But as fans of the Fab Four can attest, rock ’n’ roll thrives when rule-breakers upend the status quo. For example, Mr. Groff recalls the first time he came across a pre-fame Lady Gaga in the Myspace era. At the time there was no dance pop in the charts. 

“I remember thinking to myself, ‘Oh, it’s not going to work,” says Mr. Groff, who owns the music publishing company Brill Building as well as We Are: The Guard, a talent and record label business. “There’s always that artist that ultimately then changes what is perceived as being the norm.”

Mr. Groff points to rap star Big Freedia, whom he signed, as someone who fits that description. The hip-hop sound she helped pioneer, called bounce music, draws from New Orleans parade drums, jazz horns, and Mardi Gras call-and-response chants. 

“I just continue to be myself and be authentic and not try to follow the pack,” says Big Freedia, a Louisiana native. “My mom always taught me to be a leader and not a follower.” 

She released her first album, “Queen Diva,” in 2003. Back then, her underground music wasn’t as easily discovered – it wasn’t on mainstream radio. Her lyrics are too explicit for airplay, anyway. Now, streaming platforms facilitate music discovery. Beyoncé and Drake sampled the New Orleans rapper on hit songs. Collaborations with Lizzo and Kesha have also introduced her to new ears.

“Every time I did a song with a different person that took me to another level, I would call my manager, and say, ‘The price just went up again!’” she says.

Today, musicians such as Big Freedia are empowered as never before to forge direct connections to fans via Instagram and TikTok. A catchy hook embedded in a 30-second video reel often spurs TikTok users to listen to the entire song on streaming services. Record labels have less sway on influencing what goes viral on TikTok, so it’s more possible than ever for unknown musicians to have hits.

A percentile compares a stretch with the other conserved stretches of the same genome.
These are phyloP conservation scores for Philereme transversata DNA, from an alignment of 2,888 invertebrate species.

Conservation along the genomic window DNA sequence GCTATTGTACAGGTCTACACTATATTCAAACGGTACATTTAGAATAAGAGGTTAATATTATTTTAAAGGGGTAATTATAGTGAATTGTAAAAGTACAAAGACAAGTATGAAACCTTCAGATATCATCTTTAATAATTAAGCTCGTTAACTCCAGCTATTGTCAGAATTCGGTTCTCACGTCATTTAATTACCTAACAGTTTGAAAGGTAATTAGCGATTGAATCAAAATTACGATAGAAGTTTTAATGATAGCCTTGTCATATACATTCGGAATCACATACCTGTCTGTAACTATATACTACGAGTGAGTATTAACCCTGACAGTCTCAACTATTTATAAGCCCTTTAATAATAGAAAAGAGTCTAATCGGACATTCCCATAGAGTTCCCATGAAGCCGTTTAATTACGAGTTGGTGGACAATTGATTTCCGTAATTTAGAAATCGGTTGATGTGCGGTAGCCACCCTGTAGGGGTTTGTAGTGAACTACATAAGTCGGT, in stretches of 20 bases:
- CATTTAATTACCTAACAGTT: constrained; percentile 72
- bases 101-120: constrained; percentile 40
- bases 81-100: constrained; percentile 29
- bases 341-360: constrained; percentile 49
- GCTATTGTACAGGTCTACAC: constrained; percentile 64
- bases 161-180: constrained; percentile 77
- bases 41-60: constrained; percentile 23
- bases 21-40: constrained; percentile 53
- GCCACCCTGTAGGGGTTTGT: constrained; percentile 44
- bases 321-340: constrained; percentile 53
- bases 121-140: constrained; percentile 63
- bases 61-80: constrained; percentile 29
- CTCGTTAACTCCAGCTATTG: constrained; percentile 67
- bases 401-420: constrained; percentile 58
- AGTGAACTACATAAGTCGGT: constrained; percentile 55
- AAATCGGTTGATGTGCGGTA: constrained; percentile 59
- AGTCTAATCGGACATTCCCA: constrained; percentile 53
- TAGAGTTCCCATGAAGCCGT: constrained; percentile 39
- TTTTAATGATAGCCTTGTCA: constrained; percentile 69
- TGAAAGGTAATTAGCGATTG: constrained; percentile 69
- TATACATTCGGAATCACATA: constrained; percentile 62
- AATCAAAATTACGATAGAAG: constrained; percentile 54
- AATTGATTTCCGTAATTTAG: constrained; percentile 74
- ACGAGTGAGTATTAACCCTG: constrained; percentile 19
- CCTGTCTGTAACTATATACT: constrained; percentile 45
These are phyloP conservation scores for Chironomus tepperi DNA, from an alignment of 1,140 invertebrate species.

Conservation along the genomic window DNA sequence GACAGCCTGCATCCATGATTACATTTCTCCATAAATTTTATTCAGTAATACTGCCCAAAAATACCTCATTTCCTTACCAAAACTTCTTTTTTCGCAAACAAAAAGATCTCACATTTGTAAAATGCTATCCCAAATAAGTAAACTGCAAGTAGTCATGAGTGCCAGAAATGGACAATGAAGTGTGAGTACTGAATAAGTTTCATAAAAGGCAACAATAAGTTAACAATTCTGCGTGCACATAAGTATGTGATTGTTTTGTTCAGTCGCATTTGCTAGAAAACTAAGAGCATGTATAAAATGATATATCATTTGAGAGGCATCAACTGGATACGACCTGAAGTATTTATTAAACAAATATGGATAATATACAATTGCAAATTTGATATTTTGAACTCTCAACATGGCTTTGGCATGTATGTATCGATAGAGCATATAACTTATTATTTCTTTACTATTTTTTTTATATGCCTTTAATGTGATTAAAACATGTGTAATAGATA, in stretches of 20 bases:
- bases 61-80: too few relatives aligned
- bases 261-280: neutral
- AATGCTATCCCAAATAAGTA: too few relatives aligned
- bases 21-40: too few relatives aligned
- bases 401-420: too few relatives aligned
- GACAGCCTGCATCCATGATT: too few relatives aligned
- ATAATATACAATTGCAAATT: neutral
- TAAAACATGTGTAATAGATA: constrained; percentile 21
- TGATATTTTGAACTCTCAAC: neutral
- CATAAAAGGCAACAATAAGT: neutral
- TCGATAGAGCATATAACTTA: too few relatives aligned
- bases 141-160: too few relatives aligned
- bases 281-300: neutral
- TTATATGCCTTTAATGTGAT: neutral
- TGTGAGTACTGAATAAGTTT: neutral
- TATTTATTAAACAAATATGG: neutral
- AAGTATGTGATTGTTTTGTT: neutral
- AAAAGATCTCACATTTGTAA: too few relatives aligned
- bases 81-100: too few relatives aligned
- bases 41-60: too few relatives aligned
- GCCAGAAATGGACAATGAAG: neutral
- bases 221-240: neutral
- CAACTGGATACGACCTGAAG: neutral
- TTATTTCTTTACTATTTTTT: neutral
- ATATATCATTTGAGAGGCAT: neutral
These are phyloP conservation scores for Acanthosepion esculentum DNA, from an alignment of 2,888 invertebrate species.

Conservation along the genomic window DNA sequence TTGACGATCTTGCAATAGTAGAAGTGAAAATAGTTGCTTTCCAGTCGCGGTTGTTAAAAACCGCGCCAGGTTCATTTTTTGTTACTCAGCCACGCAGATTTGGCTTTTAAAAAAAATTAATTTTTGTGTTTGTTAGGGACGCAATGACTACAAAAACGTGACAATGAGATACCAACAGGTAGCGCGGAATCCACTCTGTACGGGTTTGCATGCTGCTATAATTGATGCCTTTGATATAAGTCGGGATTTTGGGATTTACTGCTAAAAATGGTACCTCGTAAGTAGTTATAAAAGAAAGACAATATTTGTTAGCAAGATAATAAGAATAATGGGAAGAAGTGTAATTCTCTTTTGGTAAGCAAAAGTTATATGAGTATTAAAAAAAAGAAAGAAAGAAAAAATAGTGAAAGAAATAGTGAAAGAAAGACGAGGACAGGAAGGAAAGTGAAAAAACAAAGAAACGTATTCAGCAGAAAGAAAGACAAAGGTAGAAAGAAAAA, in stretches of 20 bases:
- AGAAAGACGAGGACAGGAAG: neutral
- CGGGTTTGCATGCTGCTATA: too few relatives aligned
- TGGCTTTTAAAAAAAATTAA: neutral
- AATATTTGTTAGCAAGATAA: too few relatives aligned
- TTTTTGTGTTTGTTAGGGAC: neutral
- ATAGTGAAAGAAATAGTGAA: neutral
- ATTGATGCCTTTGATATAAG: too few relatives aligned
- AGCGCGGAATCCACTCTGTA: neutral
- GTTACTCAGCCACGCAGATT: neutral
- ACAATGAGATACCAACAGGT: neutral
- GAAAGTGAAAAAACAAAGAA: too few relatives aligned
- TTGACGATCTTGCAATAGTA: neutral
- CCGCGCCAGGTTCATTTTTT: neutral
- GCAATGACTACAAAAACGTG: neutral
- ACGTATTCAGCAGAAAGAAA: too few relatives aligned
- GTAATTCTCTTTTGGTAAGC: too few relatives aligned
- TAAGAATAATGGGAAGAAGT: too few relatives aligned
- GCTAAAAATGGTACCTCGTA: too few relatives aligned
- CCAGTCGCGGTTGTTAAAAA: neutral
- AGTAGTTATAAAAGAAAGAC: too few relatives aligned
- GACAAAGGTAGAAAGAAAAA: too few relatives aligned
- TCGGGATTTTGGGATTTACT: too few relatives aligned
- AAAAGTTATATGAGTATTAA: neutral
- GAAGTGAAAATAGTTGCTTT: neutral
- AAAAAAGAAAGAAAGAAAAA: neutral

“It’s about algorithms. Spotify looks at what is saved and what is played and they move that into more significant playlists,” says Mr. Lefsetz. “No matter who you are, you’re not guaranteed success. And you see this all the time. People put out tracks – like Justin Bieber – that go nowhere. So the system is somewhat democratic.”

Indeed, musicians have never been less beholden to the old power centers. That’s especially true for mid-tier level artists. Who needs record labels when you can sell music and merchandise directly to fans on Bandcamp? Many artists also receive monthly donations from their most ardent fans via Patreon. Playing live gigs is essential.

“It is really just about figuring out how to get as many people as possible to give you about $50 a year,” says J.R. McKee, a music executive who’s played an instrumental role in boosting streaming numbers for hip-hop stars such as Lil Durk and Rod Wave. “We don’t have to be No. 1 to thrive. There are a lot of artists I’ve never heard of, but they’re making a great amount of money. They have a fan base. That was impossible 10 years ago when it was only the top [artists] at the top.” 

Musicians at that mid-tier level can find an audience for whatever type of music they’re making, says Mr. McKee, who hosts an online course on how to be a music industry entrepreneur. “So there’s no need to copy anyone.”

The music industry may have changed, but the ingredients for success haven’t. 

“It’s about hard work,” says Big Freedia. “And even when the world tries to knock you down or when you go to situations where you may have a hiccup, you get up, you dust yourself off. … You continue to bring great music to the world and they can’t deny you.” 

Source: